Iselin then moved to the commission’s vision of how Massachusetts could move away from a fee-for-service payment system that drives health care cost growth and overuse of services and toward a more patient-centered “global” payment system. The commission’s recommendations include: participation by all payers; encouraging development of integrated provider entities; payment systems that reward performance and promote quality of care and cost transparency; medical home models that organize patient-centered care; and development of a state oversight entity. The committee recommended the state transition to this new system over a five-year period. New legislation would be required to create the state entity and move forward.

Report on Cost Drivers

In late March 2010, following up on a requirement of the 2008 Massachusetts legislation, the state’s attorney general issued a report on the cost drivers in Massachusetts’ system. Iselin said this report, which is an example of “perfect transparency,” now allows citizens to see what providers charge and what insurers pay. One of the  things that stand out most in the report is the wide variability in costs—most of it seemingly driven by hospitals’ and providers’ dominance in local markets. According to Iselin, “this kind of data is promoting a whole new dialogue about what markets can do and what government can do.”


Illustrating the difficulty of moving forward in “a political environment that is incredibly loaded” is the current dispute between insurers and the state. When insurers submitted annual requests for rate adjustments, the vast majority were rejected. The insurers have now filed suit against the state, contesting the grounds used to deny the requests.

“This is why we did coverage first, because cost-containment is really hard,” Iselin said. “A lot of trust has been built up–we have the lowest rate of uninsured folks in the country and we’re proud of that–but this has frayed it a little.” She commented, “The consensus is [that] we all have to work together for the long-term, but the politics are really complicated.”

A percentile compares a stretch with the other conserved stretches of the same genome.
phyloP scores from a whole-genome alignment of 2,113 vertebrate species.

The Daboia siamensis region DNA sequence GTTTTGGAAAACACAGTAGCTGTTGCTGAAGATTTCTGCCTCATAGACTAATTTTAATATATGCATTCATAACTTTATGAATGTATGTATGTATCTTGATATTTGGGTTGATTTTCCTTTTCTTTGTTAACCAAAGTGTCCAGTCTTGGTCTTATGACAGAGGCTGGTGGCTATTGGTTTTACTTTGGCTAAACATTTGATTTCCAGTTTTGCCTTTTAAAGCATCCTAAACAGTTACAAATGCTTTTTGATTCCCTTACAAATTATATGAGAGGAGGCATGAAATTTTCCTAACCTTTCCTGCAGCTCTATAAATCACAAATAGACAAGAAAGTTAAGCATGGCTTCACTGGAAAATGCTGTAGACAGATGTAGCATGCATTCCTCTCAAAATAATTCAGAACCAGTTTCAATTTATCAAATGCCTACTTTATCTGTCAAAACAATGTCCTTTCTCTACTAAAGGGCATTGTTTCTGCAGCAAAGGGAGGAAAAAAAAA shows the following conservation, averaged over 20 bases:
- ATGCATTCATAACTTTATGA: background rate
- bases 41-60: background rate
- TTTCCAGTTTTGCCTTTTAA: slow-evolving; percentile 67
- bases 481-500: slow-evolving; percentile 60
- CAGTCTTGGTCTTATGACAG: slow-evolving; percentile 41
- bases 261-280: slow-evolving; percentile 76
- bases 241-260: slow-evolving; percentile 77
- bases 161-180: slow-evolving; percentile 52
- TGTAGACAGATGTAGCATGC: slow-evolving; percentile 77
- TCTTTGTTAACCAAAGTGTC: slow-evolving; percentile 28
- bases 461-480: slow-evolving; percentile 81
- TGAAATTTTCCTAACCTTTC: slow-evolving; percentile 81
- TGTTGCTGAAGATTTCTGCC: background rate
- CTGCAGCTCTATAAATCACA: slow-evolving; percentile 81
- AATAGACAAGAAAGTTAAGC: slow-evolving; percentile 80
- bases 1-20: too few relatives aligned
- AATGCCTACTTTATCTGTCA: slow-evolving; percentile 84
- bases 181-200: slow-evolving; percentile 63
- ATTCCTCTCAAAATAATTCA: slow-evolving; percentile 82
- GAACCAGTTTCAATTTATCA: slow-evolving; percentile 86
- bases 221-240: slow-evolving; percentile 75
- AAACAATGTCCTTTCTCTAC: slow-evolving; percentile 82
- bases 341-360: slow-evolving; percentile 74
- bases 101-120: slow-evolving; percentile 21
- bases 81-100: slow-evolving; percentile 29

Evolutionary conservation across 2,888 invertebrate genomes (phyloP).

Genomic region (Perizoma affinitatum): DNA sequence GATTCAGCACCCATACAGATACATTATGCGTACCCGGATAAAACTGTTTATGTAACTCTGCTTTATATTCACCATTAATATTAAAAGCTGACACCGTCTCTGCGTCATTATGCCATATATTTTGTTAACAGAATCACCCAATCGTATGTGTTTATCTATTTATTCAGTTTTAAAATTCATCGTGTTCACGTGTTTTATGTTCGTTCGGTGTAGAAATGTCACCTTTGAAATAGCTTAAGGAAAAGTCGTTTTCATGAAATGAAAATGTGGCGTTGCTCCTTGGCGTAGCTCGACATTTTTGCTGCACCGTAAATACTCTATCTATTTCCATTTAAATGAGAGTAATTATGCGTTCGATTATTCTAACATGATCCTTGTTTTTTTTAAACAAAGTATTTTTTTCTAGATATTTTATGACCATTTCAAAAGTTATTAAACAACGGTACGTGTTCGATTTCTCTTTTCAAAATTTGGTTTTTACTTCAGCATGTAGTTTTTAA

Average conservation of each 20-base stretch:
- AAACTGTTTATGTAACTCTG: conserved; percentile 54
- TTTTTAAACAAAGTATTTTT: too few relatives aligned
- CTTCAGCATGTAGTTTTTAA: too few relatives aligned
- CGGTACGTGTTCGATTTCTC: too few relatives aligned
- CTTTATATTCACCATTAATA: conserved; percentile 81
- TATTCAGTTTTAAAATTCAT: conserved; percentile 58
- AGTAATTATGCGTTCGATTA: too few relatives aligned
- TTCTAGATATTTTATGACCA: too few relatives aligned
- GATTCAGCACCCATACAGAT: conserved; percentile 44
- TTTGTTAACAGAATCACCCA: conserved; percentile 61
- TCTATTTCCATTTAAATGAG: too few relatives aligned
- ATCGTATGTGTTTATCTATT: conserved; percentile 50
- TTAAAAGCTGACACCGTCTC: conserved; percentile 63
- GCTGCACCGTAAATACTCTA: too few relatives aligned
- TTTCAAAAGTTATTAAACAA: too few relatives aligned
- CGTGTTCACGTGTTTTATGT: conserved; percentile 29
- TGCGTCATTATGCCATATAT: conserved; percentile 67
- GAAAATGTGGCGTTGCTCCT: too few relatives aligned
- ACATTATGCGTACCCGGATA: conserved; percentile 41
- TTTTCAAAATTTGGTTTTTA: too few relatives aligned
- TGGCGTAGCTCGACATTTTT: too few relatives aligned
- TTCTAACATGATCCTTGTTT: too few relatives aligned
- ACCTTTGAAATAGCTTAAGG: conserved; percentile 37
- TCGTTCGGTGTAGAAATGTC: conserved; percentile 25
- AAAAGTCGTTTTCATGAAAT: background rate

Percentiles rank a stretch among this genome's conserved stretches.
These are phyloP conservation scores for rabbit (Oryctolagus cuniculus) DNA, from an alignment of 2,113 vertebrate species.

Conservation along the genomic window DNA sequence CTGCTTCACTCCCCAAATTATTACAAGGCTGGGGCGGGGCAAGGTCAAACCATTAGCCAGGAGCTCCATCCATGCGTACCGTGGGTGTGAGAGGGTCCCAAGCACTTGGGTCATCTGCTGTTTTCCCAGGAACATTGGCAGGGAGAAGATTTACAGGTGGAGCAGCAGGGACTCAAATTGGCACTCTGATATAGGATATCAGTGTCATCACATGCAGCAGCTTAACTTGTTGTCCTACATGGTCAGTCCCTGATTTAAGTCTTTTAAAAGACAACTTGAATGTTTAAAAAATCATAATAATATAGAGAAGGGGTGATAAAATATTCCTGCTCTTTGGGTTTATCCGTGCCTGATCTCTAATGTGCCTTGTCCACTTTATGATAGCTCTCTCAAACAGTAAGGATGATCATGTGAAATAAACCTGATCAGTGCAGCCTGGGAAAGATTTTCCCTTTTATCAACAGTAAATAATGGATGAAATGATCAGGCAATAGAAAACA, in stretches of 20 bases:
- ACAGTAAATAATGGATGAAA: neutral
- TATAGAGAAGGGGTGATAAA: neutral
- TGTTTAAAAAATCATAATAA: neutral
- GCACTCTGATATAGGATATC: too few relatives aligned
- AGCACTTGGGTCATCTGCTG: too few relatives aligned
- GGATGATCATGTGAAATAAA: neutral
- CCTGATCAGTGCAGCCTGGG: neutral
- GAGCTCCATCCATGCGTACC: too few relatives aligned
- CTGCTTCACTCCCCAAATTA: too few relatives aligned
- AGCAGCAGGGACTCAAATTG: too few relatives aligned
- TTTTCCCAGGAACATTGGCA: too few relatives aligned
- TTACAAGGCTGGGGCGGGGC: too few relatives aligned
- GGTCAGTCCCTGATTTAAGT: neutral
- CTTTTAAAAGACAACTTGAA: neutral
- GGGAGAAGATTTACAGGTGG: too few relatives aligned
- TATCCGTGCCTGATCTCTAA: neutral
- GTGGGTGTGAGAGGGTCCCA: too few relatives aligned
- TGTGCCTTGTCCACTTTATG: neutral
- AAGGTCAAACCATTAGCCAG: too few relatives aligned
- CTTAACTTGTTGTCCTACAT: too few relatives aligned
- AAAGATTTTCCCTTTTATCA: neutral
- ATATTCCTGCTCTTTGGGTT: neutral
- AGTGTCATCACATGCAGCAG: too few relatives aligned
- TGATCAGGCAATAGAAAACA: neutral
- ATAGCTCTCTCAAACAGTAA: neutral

Leading off the Rhode Island Foundation’s “Making It Work: Health Reform in Rhode Island” series was T.R. Reid, the author of The Healing of America, who argued that all countries must make a moral choice about who gets care and who doesn’t. Then, Deborah Chollet of Mathematica Policy Research and independent consultant Deborah Faulkner reported on a foundation-commissioned study projecting that 140,000 Rhode Islanders would be without health insurance coverage in March 2010 (moreover, 187,000, or 21 percent of the state’s population, are projected to be uninsured at some point this year).

Health Reform: What Foundations Are Saying and Funding

April 9th, 2010

With the recent passage of federal health reform, GrantWatch Blog has gathered here a sampling of foundation leaders’ comments on reform, examples of what foundations have funded on this topic, and related resources.

Foundation Leaders’ Statements on the Patient Protection and Affordable Care Act (H.R. 3590)

“The Health Reform You Haven’t Heard About,” Robert K. Ross, president and chief executive officer (CEO) of the California Endowment, Bob’s Blog, 30 March 2010. Ross says, “This reform is the civil rights bill for the sick,” and it “also catalyzes the transformation from sick care to true health care.” Another interesting point he makes is that “the final draft of the bill has more than 200 Republican amendments in it,” so whatever people may say, it is a “product of bipartisanship.”